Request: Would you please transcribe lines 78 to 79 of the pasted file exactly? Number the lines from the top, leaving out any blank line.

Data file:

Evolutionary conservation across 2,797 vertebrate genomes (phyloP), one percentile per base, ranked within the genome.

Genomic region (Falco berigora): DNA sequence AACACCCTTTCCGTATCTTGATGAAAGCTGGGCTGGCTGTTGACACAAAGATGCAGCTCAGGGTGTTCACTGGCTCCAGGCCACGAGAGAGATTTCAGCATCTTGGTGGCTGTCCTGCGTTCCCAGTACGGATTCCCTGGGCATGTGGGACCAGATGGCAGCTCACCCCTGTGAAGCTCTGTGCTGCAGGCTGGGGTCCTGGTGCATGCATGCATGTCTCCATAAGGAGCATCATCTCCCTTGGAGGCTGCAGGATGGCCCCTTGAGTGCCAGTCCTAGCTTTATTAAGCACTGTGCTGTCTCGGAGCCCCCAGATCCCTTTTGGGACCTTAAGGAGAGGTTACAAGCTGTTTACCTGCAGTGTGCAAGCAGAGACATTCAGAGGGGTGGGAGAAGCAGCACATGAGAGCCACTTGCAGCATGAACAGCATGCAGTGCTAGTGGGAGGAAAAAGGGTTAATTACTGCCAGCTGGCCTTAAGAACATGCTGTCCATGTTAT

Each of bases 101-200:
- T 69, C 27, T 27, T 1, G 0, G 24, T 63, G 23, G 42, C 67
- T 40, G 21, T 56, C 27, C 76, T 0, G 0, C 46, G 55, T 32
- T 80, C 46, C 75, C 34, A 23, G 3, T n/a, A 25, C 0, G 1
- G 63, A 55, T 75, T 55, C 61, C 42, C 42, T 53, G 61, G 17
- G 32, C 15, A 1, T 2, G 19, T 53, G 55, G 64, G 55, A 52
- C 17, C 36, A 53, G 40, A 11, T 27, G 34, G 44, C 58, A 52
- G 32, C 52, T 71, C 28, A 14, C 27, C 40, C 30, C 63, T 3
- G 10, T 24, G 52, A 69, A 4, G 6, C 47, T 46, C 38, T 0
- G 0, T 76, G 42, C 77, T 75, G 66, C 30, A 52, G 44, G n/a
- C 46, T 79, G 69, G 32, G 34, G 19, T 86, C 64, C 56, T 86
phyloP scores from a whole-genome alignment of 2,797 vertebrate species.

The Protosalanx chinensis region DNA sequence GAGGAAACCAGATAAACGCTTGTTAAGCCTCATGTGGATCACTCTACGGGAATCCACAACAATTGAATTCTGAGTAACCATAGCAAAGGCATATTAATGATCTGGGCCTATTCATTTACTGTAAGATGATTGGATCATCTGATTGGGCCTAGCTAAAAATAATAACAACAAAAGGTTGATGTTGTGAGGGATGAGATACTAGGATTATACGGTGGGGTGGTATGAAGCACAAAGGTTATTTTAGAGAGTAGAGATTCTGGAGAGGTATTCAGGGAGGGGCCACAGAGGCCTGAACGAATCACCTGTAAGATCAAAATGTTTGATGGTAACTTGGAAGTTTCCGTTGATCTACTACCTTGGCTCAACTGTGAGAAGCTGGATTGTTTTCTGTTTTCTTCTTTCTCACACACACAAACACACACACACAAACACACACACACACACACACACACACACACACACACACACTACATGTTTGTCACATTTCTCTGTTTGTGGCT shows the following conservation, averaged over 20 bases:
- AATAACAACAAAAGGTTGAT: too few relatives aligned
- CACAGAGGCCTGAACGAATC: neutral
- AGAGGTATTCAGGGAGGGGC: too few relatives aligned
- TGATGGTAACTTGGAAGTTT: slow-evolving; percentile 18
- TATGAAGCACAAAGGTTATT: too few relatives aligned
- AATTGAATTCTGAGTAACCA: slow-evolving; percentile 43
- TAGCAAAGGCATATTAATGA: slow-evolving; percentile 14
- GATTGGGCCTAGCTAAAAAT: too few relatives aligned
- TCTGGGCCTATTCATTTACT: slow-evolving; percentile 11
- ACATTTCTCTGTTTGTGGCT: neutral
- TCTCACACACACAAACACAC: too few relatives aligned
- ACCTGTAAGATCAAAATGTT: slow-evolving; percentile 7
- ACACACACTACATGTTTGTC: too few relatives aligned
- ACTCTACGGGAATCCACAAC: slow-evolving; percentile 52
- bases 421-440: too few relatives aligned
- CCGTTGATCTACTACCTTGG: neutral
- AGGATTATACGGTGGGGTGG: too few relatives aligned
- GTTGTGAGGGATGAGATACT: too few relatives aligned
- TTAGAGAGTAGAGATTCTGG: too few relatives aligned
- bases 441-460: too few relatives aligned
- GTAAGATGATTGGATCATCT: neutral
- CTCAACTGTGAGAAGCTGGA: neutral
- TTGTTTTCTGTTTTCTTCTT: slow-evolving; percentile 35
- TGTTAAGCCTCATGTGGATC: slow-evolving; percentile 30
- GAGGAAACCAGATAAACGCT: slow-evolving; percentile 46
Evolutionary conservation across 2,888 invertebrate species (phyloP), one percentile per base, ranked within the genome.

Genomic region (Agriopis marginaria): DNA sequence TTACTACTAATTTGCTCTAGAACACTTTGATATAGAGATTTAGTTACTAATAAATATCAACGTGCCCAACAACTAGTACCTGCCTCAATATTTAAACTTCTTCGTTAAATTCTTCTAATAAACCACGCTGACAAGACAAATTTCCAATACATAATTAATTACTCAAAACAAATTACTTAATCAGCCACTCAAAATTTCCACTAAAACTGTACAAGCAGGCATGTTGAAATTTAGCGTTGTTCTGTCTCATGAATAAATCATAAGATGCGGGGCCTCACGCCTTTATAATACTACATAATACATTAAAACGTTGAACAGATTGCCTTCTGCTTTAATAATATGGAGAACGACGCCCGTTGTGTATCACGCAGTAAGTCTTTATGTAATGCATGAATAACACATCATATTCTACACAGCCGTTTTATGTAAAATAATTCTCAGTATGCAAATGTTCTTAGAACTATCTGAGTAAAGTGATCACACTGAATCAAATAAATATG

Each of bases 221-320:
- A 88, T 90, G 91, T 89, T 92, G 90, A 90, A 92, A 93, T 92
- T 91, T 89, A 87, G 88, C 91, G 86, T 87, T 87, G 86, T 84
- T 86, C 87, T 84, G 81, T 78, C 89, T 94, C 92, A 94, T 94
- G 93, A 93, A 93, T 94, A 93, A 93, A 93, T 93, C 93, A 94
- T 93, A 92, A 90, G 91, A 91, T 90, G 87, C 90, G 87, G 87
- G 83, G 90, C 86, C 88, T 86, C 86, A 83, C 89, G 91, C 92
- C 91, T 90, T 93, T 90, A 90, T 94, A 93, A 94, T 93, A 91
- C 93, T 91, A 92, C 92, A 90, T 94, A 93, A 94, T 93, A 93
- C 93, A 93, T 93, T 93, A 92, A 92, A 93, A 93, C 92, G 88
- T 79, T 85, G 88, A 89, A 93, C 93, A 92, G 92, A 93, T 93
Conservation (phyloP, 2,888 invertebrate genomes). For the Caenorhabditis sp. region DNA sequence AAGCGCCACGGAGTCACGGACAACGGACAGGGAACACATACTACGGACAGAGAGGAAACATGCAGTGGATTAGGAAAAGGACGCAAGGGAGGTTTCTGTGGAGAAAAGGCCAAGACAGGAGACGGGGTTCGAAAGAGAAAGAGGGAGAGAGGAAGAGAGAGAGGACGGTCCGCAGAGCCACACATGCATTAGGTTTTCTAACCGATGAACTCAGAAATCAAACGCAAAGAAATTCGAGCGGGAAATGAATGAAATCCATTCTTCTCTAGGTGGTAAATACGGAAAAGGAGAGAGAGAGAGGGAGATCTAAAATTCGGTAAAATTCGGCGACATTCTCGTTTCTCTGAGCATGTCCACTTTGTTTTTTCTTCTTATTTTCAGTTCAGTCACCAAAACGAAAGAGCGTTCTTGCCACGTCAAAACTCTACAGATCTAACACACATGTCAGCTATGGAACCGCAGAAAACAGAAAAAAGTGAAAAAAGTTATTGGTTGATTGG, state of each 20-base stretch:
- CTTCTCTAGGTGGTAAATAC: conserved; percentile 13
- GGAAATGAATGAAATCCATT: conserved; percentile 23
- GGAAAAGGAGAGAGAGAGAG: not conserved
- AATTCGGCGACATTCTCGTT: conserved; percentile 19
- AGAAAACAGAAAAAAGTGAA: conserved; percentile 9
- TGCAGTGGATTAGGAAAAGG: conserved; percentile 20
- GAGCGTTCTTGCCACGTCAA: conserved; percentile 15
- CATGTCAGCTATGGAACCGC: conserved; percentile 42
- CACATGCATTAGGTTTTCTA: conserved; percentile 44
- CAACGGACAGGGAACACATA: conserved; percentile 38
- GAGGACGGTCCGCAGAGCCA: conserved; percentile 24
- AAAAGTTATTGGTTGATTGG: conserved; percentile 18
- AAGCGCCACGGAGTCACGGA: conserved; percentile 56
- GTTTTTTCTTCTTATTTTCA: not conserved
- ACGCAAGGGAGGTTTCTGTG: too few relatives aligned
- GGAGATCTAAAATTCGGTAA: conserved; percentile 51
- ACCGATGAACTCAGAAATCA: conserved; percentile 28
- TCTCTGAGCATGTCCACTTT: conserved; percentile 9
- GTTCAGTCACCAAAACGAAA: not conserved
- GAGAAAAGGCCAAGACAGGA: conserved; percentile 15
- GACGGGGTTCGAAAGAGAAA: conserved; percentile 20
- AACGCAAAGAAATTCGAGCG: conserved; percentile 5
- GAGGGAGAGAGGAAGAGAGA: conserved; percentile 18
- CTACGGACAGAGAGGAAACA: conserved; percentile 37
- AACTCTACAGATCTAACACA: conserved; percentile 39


- CTACGGACAGAGAGGAAACA: conserved; percentile 37
- AACTCTACAGATCTAACACA: conserved; percentile 39